About two years ago, I wrote a three-part post on YA and Sexuality. Mostly it dealt with my struggles and talked about why literature for gay youth is so important.
One of the things I’ve been trying to do in my own writing is be inclusive of different sexualities, different races, different cultures, without drawing attention to that fact. Mostly because that’s how I grew up. I briefly “dated” a black girl in high school and never thought it was strange. Actually, the strangest part of that sentence was that I dated a girl 😉 But my parents never made a big deal out of other races or cultures. I grew up in an environment where those things didn’t matter. So that’s the world I’ve tried to show my readers.
But it’s naive of me to think that people don’t struggle. That gay teens don’t struggle. Hell, I just read another article last week about a gay teen who killed himself. When I was developing The Dark Days of Me and Him, I had some frank conversations with my friend Margie about the story. In a small way, it’s based around the myth of Orpheus and Erydice. I don’t think I’m spoiling anything by giving that bit away. I knew I wanted to retell that story of Orpheus losing his love and traveling to the underworld to get her back. From the moment I conceived the story, it was always about Charlie Hudson and Theo Jackson. But I worried that I’d be alienating a huge chunk of my audience if people began to think of it as a “gay romance.” Margie and I went back and forth, and at the end, she told me what I already knew: that I needed to stop worrying about the audience and write the best story I could.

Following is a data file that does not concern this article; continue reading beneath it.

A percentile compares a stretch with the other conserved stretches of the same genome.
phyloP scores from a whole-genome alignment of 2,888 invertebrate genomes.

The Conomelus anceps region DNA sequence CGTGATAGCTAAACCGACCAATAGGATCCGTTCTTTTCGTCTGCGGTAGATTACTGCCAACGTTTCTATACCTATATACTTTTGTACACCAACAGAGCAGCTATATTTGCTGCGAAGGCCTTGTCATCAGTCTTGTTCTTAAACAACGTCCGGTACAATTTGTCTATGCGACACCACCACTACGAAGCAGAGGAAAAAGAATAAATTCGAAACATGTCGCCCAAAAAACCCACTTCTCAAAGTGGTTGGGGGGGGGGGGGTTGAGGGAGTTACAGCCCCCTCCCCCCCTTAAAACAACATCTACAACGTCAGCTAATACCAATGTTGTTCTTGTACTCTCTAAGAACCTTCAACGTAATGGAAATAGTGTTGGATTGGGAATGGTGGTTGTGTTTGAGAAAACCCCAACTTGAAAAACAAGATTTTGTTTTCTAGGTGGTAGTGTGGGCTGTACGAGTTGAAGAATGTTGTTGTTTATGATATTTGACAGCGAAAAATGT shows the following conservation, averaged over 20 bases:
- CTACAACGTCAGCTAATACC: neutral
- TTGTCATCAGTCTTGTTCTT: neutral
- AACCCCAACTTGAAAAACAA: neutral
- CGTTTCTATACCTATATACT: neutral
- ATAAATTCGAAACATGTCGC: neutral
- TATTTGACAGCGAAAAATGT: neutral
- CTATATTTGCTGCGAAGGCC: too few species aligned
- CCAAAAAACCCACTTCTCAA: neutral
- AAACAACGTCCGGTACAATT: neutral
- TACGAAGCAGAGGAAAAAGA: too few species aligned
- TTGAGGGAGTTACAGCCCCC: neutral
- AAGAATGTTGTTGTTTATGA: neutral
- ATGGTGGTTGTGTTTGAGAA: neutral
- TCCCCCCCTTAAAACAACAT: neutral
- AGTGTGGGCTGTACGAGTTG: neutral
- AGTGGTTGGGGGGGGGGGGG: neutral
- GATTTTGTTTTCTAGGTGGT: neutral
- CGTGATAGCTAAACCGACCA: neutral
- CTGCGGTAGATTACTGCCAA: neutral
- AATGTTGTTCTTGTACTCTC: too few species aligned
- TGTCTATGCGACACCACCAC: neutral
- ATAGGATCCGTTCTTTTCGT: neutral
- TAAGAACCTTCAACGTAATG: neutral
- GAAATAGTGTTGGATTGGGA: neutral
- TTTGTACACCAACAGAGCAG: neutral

Back when I wrote that post about YA and Sexuality, a couple of people, one in particular who knows who he is, told me that I needed to write MY story. I still don’t think people would be interested in my boring life, but The Dark Days of Me and Him is as close as I’m ever going to get to writing “my” story. It’s about more than Charlie and Theo. It’s about how far someone will go to save a person they care about. It’s about bullying. It’s about fear and small town loneliness. It’s about feeling like there’s not a soul in the world who could ever understand you. It’s about feeling small and falling in love and fitting in and ending the world.
It’s about Charlie and Theo.
It’s about time.
The Dark Days of Me and Him
February 1, 2012